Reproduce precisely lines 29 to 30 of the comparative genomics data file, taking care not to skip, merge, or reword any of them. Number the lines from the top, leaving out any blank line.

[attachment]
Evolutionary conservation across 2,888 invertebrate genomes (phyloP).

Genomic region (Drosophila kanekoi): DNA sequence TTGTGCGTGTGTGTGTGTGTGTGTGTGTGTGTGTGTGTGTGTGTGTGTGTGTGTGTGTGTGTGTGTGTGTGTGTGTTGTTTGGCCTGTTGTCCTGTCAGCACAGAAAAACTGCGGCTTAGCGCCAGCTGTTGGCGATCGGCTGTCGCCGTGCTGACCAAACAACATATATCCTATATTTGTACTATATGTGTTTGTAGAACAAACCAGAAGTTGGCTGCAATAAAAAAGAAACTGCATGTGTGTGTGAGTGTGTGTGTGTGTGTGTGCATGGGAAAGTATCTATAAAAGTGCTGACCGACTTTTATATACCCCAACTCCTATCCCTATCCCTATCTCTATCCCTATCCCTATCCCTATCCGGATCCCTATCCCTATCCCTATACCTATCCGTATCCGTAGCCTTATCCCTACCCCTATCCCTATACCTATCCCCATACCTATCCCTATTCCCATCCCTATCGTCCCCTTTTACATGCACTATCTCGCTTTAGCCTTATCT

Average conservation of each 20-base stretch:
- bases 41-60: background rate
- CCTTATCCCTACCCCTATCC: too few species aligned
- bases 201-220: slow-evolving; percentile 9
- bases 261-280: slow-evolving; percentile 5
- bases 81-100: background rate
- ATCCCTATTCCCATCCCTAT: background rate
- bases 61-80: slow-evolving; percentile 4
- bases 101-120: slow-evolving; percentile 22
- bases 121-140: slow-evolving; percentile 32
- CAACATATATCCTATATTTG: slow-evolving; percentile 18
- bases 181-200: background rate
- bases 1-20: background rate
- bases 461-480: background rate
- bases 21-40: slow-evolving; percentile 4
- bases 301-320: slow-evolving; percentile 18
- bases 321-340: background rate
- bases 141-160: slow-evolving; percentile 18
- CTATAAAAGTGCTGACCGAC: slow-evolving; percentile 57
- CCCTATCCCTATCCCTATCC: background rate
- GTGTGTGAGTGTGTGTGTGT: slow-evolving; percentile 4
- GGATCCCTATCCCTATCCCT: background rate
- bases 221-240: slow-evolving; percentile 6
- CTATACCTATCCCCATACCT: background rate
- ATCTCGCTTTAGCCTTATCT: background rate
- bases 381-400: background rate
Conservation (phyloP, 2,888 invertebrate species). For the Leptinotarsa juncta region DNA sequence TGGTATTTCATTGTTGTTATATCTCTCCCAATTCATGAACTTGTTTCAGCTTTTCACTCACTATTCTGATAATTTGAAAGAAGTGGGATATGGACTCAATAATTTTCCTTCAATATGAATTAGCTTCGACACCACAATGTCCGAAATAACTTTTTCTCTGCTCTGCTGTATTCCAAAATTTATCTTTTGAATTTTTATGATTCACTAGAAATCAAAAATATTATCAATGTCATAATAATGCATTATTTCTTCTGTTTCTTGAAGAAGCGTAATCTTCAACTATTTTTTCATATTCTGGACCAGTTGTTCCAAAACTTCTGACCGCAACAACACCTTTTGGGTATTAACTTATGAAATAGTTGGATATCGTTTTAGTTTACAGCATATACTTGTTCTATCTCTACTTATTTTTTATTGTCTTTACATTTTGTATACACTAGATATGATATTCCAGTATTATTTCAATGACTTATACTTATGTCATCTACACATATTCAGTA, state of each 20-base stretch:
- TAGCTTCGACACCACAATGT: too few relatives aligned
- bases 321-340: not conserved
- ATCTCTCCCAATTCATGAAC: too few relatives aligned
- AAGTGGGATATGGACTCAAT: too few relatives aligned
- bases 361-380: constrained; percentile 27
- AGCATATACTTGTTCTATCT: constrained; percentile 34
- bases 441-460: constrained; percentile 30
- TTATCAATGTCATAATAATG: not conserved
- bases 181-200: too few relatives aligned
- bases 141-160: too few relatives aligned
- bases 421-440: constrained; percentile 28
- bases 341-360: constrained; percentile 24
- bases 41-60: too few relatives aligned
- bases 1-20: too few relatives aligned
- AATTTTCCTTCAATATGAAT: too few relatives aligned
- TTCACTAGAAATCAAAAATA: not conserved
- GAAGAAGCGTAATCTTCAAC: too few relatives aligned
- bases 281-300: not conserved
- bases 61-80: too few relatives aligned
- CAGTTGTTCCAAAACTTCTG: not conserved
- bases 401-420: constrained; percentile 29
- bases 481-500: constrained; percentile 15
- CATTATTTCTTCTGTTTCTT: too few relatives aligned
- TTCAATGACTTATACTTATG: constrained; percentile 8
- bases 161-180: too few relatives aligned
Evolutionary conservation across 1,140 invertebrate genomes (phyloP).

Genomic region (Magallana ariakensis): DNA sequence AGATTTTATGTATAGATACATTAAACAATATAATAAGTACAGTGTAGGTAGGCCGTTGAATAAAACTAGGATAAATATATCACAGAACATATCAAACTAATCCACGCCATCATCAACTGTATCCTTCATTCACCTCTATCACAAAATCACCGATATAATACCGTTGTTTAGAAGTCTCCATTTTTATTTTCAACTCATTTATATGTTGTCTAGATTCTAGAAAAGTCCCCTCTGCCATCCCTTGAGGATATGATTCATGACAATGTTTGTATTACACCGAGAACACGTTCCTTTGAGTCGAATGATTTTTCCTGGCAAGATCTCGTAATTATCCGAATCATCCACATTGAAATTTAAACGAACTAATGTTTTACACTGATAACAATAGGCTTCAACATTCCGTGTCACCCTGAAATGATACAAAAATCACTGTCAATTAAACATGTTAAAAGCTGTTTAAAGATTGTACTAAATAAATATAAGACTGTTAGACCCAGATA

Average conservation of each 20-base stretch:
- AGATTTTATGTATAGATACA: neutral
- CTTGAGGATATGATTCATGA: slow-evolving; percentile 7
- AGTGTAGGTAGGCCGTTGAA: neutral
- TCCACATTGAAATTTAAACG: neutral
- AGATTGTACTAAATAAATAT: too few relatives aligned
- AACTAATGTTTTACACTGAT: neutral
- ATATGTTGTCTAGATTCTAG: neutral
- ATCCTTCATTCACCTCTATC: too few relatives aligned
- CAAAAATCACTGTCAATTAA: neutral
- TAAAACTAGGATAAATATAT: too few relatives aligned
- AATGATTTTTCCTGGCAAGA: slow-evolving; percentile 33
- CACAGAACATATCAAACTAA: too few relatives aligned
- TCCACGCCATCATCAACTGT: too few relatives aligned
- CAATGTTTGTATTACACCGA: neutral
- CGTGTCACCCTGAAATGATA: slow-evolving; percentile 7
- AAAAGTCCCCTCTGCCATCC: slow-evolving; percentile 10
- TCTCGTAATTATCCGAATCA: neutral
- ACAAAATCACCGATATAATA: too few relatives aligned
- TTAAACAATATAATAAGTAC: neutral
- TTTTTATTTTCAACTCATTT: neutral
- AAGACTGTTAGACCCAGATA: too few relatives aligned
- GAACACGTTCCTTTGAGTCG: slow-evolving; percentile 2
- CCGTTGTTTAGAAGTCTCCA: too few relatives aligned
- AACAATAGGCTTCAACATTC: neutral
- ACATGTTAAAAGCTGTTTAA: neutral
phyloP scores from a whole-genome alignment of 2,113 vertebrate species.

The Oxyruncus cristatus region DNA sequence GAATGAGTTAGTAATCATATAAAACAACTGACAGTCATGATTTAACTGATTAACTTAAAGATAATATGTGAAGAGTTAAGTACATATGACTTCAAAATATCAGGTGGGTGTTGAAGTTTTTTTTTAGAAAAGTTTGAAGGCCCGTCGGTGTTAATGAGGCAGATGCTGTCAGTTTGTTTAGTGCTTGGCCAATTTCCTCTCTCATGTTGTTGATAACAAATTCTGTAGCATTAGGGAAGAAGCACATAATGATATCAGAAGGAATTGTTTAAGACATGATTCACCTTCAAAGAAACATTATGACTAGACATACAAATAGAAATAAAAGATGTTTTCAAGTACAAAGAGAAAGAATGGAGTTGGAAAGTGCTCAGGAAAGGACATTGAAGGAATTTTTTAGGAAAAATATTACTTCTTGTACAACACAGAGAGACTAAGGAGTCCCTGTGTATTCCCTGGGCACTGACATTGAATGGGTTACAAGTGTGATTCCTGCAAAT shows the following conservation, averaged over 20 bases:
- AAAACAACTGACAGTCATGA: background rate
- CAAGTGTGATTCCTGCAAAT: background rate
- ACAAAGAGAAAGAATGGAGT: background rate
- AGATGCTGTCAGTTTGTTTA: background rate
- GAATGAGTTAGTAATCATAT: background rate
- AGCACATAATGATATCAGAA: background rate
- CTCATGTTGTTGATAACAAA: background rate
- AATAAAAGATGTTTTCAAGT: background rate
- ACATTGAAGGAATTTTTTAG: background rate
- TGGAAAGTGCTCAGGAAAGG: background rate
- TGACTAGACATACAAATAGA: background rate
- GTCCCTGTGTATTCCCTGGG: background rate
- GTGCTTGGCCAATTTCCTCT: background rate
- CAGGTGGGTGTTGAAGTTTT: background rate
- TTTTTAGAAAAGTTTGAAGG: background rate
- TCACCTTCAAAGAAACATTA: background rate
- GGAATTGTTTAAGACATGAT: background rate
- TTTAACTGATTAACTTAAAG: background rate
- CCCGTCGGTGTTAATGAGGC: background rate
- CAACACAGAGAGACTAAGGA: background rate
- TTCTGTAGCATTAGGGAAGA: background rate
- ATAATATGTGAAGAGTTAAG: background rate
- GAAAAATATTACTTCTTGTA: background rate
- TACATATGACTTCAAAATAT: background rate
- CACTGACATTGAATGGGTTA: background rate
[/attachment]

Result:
Conservation (phyloP, 2,888 invertebrate species). For the Leptinotarsa juncta region DNA sequence TGGTATTTCATTGTTGTTATATCTCTCCCAATTCATGAACTTGTTTCAGCTTTTCACTCACTATTCTGATAATTTGAAAGAAGTGGGATATGGACTCAATAATTTTCCTTCAATATGAATTAGCTTCGACACCACAATGTCCGAAATAACTTTTTCTCTGCTCTGCTGTATTCCAAAATTTATCTTTTGAATTTTTATGATTCACTAGAAATCAAAAATATTATCAATGTCATAATAATGCATTATTTCTTCTGTTTCTTGAAGAAGCGTAATCTTCAACTATTTTTTCATATTCTGGACCAGTTGTTCCAAAACTTCTGACCGCAACAACACCTTTTGGGTATTAACTTATGAAATAGTTGGATATCGTTTTAGTTTACAGCATATACTTGTTCTATCTCTACTTATTTTTTATTGTCTTTACATTTTGTATACACTAGATATGATATTCCAGTATTATTTCAATGACTTATACTTATGTCATCTACACATATTCAGTA, state of each 20-base stretch:
- TAGCTTCGACACCACAATGT: too few relatives aligned